Over 100 students, faculty and community members gathered at Emporia State’s Sunken Garden Monday night for a candlelight vigil in support of the 33 faculty and staff who were dismissed last week.

The vigil was planned by members of the sociology department. Five of the faculty and staff who were dismissed have been identified as from social sciences, sociology and criminology.

“I am really, really privileged to work with many amazing staff members,” said Michael Smith, chair of social sciences, sociology and criminology. “Many of them came together in a long series of text messages this weekend to plan this event to honor the 33 folks who were laid off last Thursday, in a decision that shocked all of us.”

The sentiment of the group was unified; people want transparency from ESU’s administration as to why so many faculty and staff were let go.

“We all understand the gravity of the situation,” said Antonina Bauman, associate professor of business administration. "We understand why cuts are necessary. We don't understand why it was done the way it was done.”

Loren Pennington, professor emeritus who has been associated with ESU for 62 years, is disappointed in the cuts to the history and English departments. Pennington thinks that without strong history and English departments, ESU is nothing more than a junior college.

“(Students) are the ones who are getting cheated,” Pennington said. “I mean that. You know why you are getting cheated? Because they are making this university so it’s not a university.”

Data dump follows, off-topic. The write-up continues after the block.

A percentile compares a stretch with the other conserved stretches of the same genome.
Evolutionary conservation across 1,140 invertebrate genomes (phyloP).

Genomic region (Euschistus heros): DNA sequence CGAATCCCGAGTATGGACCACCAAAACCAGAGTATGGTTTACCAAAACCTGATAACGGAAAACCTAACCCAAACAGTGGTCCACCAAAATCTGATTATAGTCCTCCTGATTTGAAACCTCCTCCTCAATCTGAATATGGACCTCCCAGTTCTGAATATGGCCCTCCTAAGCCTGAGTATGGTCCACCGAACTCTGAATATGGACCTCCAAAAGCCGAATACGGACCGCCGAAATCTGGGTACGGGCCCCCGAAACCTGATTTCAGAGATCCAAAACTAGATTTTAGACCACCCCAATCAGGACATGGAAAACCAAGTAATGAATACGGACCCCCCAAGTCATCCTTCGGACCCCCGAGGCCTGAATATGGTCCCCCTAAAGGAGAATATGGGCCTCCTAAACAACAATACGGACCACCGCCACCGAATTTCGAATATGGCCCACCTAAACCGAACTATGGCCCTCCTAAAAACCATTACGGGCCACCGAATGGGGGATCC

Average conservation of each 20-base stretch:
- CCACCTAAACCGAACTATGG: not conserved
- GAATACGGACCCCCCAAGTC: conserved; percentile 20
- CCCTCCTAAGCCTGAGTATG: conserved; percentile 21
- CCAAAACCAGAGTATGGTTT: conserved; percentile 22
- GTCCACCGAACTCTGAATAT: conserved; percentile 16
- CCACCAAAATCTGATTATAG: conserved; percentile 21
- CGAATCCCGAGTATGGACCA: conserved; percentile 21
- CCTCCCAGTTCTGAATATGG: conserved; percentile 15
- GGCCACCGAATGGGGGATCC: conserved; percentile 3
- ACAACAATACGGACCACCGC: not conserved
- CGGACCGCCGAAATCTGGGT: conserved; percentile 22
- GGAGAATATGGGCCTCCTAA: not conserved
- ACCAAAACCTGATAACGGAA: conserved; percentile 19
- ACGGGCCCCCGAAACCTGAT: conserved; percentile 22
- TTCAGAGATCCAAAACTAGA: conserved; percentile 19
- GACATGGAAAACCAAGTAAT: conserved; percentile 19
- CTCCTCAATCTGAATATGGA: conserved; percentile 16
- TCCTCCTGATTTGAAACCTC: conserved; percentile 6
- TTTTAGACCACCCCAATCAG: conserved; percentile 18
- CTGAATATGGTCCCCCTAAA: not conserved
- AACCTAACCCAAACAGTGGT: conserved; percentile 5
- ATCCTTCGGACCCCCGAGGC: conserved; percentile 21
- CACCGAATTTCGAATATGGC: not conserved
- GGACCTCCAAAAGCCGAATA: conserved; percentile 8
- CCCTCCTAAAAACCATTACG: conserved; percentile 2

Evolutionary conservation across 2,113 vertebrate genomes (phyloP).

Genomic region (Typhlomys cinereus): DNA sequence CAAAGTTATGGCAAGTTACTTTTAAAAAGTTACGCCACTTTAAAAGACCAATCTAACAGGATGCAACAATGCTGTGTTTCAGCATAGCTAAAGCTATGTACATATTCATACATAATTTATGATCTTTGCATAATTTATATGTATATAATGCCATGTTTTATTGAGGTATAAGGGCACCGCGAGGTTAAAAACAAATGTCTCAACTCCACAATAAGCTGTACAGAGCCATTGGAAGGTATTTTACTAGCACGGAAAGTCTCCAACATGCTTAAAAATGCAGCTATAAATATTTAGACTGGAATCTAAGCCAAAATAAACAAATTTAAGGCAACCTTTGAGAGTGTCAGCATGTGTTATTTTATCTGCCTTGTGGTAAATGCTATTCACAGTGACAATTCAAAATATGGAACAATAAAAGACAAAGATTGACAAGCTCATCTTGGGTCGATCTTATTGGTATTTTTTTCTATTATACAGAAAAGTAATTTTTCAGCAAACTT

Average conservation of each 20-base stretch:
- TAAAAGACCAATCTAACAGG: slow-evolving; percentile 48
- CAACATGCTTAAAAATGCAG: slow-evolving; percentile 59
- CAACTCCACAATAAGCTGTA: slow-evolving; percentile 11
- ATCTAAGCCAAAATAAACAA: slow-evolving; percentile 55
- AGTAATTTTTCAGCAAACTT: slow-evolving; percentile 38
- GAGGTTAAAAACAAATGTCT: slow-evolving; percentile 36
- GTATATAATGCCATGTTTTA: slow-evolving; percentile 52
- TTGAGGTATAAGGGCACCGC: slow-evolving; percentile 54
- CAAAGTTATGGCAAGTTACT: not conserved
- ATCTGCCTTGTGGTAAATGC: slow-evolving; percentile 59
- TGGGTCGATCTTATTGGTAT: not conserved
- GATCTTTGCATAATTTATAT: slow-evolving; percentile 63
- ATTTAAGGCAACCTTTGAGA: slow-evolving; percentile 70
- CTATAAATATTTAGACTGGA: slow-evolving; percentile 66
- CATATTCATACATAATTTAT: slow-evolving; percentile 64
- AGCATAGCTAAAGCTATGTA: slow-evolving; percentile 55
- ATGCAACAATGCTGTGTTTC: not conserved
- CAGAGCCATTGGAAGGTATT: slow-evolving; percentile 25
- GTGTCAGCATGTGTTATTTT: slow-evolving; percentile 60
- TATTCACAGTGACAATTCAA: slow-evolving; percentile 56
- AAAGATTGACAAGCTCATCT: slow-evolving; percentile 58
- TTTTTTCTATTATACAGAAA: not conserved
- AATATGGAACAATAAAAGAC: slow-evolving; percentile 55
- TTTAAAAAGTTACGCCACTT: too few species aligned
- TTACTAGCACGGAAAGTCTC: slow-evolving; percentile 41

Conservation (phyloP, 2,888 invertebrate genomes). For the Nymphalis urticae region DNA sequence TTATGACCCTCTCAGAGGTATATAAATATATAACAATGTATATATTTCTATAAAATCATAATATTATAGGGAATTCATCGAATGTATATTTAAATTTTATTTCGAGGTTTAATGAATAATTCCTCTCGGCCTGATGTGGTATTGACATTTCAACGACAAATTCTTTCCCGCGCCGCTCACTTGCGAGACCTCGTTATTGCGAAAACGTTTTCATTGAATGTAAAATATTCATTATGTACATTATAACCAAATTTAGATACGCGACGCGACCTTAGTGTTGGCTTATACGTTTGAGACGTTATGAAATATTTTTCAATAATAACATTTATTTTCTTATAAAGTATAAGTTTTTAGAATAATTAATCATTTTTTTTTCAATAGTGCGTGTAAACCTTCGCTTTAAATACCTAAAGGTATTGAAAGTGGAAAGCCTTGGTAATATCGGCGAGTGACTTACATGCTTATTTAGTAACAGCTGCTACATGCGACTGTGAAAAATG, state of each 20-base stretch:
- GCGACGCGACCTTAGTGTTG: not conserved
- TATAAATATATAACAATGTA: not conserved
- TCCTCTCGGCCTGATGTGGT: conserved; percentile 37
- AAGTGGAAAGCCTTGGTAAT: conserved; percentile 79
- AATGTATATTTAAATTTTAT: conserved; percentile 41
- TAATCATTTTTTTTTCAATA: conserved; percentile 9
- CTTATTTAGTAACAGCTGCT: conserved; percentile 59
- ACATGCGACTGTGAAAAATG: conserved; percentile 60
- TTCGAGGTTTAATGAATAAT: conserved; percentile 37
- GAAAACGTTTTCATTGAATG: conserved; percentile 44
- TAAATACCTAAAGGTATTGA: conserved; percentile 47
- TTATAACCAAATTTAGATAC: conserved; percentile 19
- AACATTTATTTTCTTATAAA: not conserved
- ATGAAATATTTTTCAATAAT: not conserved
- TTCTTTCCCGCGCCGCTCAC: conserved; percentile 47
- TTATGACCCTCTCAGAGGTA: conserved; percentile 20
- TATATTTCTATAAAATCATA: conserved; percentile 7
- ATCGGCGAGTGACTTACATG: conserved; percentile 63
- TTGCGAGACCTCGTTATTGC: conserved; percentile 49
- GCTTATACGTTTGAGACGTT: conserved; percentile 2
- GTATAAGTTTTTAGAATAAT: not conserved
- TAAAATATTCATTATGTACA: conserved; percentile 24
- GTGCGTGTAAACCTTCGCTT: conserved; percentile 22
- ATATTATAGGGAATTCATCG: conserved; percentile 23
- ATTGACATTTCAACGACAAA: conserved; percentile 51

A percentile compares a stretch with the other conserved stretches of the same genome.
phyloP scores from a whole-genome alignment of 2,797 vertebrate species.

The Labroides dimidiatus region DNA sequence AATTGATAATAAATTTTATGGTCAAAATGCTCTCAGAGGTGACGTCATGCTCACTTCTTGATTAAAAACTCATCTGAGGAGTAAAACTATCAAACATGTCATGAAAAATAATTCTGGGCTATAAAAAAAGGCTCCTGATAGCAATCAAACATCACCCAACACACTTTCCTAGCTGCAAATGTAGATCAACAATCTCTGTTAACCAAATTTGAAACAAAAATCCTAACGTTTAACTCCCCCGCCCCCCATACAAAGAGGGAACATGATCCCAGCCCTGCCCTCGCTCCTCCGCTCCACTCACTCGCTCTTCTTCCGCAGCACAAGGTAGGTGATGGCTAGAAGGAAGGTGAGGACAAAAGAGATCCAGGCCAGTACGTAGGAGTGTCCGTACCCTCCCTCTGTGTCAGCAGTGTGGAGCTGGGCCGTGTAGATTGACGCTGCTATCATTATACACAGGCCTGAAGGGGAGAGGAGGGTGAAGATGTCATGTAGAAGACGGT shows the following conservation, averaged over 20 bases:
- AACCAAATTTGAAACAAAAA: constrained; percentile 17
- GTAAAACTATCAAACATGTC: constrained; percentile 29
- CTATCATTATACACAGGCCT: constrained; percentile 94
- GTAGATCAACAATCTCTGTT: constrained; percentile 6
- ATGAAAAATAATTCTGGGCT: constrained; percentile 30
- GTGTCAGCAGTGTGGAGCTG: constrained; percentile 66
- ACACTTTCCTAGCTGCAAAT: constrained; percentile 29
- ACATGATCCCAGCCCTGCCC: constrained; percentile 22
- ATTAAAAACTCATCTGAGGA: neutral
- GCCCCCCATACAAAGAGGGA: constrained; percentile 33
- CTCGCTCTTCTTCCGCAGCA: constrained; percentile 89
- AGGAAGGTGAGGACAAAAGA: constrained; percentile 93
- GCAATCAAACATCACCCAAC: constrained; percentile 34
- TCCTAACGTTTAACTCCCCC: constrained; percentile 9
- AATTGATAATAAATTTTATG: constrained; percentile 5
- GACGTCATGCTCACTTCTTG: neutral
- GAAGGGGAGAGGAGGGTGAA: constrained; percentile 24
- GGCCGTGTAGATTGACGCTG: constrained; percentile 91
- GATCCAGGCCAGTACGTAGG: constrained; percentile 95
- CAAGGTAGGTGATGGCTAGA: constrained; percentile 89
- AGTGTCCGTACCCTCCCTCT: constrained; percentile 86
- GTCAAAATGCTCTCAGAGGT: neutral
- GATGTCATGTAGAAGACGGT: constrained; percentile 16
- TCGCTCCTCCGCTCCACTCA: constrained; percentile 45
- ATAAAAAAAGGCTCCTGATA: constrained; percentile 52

Students also voiced their frustration with losing their professors and the programs for which those professors were an integral part.

“Michael Morales’ program, the paleontology stuff, is one of the big reasons I came to school here,” said Anna Edmonds, senior earth science major. “I’m never going to get the chance to take a single paleontology class with him.”

Michael Morales, associate professor of physical sciences, was one of the faculty and staff who were dismissed. Morales has worked at ESU for 26 years, and during this time he started the paleontology program which could be one of the programs that is cut. 

Participants also voiced their distaste with University President Ken Hush, comparing him to the past presidents of ESU.

“This place had a president one time, Visser,” said Bill Hartman, who worked at ESU for 50 years. “If you walked past Visser and he didn't say ‘hi’ to you, he owed you a dollar. He damn sure didn't put a fence up in Plumb Hall. That’s got to go!”

Despite the generally negative comments, a  fragment of hope was offered by some of the participants.

“Please remember that we (the faculty) are here to talk to,” said Deborah Hann, associate professor of social sciences, sociology and criminology. “We want to communicate with you. We will share information that we have; it's what we are here for. Please don’t let anyone divide that vital piece of this university.”

Community members also offered hope to the group.

“You (students) have tremendous power,” said Susan Fowler, law librarian and ESU alumna. “You have more of a voice than anyone else on this campus. For the love of god, use it!”

“It’s not over,” Edmonds said. “If you just let them push you down without fighting back or having any sort of hope, they are just going to keep doing it, it will snowball.”


EDITOR'S NOTE: Antonina Bauman's quote was edited for clarity.

Sarah Spicer advises The Bulletin on stories about Emporia State’s framework to dismiss employees. 


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